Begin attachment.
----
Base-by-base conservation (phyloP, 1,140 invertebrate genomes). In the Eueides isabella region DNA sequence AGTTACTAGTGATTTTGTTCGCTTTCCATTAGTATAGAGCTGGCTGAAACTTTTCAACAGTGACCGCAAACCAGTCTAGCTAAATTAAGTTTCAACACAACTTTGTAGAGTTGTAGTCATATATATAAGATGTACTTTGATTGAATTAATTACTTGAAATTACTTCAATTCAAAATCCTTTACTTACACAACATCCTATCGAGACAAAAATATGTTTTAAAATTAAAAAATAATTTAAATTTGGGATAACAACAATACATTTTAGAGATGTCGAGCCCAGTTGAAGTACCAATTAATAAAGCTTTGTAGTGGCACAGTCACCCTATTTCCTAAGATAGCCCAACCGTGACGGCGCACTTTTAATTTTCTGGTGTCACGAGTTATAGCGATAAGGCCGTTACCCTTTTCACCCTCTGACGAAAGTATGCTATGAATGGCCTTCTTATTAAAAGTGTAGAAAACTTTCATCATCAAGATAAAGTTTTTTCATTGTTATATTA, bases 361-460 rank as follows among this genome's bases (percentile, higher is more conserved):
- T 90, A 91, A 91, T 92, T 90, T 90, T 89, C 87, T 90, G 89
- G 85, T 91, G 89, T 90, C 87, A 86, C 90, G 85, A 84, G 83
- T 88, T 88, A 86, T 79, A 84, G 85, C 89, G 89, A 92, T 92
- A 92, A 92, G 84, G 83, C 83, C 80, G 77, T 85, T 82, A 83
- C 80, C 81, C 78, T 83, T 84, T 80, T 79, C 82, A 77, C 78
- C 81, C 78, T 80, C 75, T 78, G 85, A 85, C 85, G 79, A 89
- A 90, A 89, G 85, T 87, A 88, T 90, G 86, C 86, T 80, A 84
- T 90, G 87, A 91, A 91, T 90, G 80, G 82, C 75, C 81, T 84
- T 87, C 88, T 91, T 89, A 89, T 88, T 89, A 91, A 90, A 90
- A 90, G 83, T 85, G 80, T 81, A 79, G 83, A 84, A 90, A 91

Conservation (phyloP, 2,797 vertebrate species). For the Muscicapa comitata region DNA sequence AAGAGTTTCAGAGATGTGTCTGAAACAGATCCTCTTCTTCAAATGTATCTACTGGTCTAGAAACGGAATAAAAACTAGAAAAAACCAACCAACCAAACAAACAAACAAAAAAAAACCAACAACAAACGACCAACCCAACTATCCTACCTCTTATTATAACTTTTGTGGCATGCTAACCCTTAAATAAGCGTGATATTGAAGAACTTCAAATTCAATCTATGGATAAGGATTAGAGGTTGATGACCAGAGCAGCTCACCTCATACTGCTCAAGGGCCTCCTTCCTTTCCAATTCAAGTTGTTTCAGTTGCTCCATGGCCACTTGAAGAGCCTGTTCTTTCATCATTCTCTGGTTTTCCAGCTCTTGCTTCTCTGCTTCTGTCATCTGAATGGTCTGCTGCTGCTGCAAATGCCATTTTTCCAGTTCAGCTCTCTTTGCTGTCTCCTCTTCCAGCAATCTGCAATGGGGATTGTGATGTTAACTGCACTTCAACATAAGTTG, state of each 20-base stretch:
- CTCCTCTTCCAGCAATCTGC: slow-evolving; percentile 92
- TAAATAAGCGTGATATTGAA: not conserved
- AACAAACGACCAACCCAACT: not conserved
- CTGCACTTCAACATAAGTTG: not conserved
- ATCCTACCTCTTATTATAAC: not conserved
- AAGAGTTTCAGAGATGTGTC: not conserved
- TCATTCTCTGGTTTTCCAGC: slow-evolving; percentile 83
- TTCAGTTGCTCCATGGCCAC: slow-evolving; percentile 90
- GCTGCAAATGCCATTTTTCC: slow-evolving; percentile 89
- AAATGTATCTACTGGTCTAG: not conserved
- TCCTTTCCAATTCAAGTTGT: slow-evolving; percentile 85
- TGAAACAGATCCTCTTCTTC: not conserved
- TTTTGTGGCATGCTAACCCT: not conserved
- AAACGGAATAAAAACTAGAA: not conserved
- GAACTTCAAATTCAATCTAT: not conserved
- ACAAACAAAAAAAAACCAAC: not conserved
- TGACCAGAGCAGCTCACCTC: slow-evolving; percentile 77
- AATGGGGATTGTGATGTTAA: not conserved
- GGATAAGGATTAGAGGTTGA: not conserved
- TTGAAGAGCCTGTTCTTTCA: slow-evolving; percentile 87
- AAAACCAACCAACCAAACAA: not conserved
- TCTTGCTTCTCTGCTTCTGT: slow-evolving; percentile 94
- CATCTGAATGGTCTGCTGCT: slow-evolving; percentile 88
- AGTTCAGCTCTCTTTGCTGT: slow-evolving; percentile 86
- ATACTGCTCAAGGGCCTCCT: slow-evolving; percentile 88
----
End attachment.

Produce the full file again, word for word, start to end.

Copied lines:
Base-by-base conservation (phyloP, 1,140 invertebrate genomes). In the Eueides isabella region DNA sequence AGTTACTAGTGATTTTGTTCGCTTTCCATTAGTATAGAGCTGGCTGAAACTTTTCAACAGTGACCGCAAACCAGTCTAGCTAAATTAAGTTTCAACACAACTTTGTAGAGTTGTAGTCATATATATAAGATGTACTTTGATTGAATTAATTACTTGAAATTACTTCAATTCAAAATCCTTTACTTACACAACATCCTATCGAGACAAAAATATGTTTTAAAATTAAAAAATAATTTAAATTTGGGATAACAACAATACATTTTAGAGATGTCGAGCCCAGTTGAAGTACCAATTAATAAAGCTTTGTAGTGGCACAGTCACCCTATTTCCTAAGATAGCCCAACCGTGACGGCGCACTTTTAATTTTCTGGTGTCACGAGTTATAGCGATAAGGCCGTTACCCTTTTCACCCTCTGACGAAAGTATGCTATGAATGGCCTTCTTATTAAAAGTGTAGAAAACTTTCATCATCAAGATAAAGTTTTTTCATTGTTATATTA, bases 361-460 rank as follows among this genome's bases (percentile, higher is more conserved):
- T 90, A 91, A 91, T 92, T 90, T 90, T 89, C 87, T 90, G 89
- G 85, T 91, G 89, T 90, C 87, A 86, C 90, G 85, A 84, G 83
- T 88, T 88, A 86, T 79, A 84, G 85, C 89, G 89, A 92, T 92
- A 92, A 92, G 84, G 83, C 83, C 80, G 77, T 85, T 82, A 83
- C 80, C 81, C 78, T 83, T 84, T 80, T 79, C 82, A 77, C 78
- C 81, C 78, T 80, C 75, T 78, G 85, A 85, C 85, G 79, A 89
- A 90, A 89, G 85, T 87, A 88, T 90, G 86, C 86, T 80, A 84
- T 90, G 87, A 91, A 91, T 90, G 80, G 82, C 75, C 81, T 84
- T 87, C 88, T 91, T 89, A 89, T 88, T 89, A 91, A 90, A 90
- A 90, G 83, T 85, G 80, T 81, A 79, G 83, A 84, A 90, A 91

Conservation (phyloP, 2,797 vertebrate species). For the Muscicapa comitata region DNA sequence AAGAGTTTCAGAGATGTGTCTGAAACAGATCCTCTTCTTCAAATGTATCTACTGGTCTAGAAACGGAATAAAAACTAGAAAAAACCAACCAACCAAACAAACAAACAAAAAAAAACCAACAACAAACGACCAACCCAACTATCCTACCTCTTATTATAACTTTTGTGGCATGCTAACCCTTAAATAAGCGTGATATTGAAGAACTTCAAATTCAATCTATGGATAAGGATTAGAGGTTGATGACCAGAGCAGCTCACCTCATACTGCTCAAGGGCCTCCTTCCTTTCCAATTCAAGTTGTTTCAGTTGCTCCATGGCCACTTGAAGAGCCTGTTCTTTCATCATTCTCTGGTTTTCCAGCTCTTGCTTCTCTGCTTCTGTCATCTGAATGGTCTGCTGCTGCTGCAAATGCCATTTTTCCAGTTCAGCTCTCTTTGCTGTCTCCTCTTCCAGCAATCTGCAATGGGGATTGTGATGTTAACTGCACTTCAACATAAGTTG, state of each 20-base stretch:
- CTCCTCTTCCAGCAATCTGC: slow-evolving; percentile 92
- TAAATAAGCGTGATATTGAA: not conserved
- AACAAACGACCAACCCAACT: not conserved
- CTGCACTTCAACATAAGTTG: not conserved
- ATCCTACCTCTTATTATAAC: not conserved
- AAGAGTTTCAGAGATGTGTC: not conserved
- TCATTCTCTGGTTTTCCAGC: slow-evolving; percentile 83
- TTCAGTTGCTCCATGGCCAC: slow-evolving; percentile 90
- GCTGCAAATGCCATTTTTCC: slow-evolving; percentile 89
- AAATGTATCTACTGGTCTAG: not conserved
- TCCTTTCCAATTCAAGTTGT: slow-evolving; percentile 85
- TGAAACAGATCCTCTTCTTC: not conserved
- TTTTGTGGCATGCTAACCCT: not conserved
- AAACGGAATAAAAACTAGAA: not conserved
- GAACTTCAAATTCAATCTAT: not conserved
- ACAAACAAAAAAAAACCAAC: not conserved
- TGACCAGAGCAGCTCACCTC: slow-evolving; percentile 77
- AATGGGGATTGTGATGTTAA: not conserved
- GGATAAGGATTAGAGGTTGA: not conserved
- TTGAAGAGCCTGTTCTTTCA: slow-evolving; percentile 87
- AAAACCAACCAACCAAACAA: not conserved
- TCTTGCTTCTCTGCTTCTGT: slow-evolving; percentile 94
- CATCTGAATGGTCTGCTGCT: slow-evolving; percentile 88
- AGTTCAGCTCTCTTTGCTGT: slow-evolving; percentile 86
- ATACTGCTCAAGGGCCTCCT: slow-evolving; percentile 88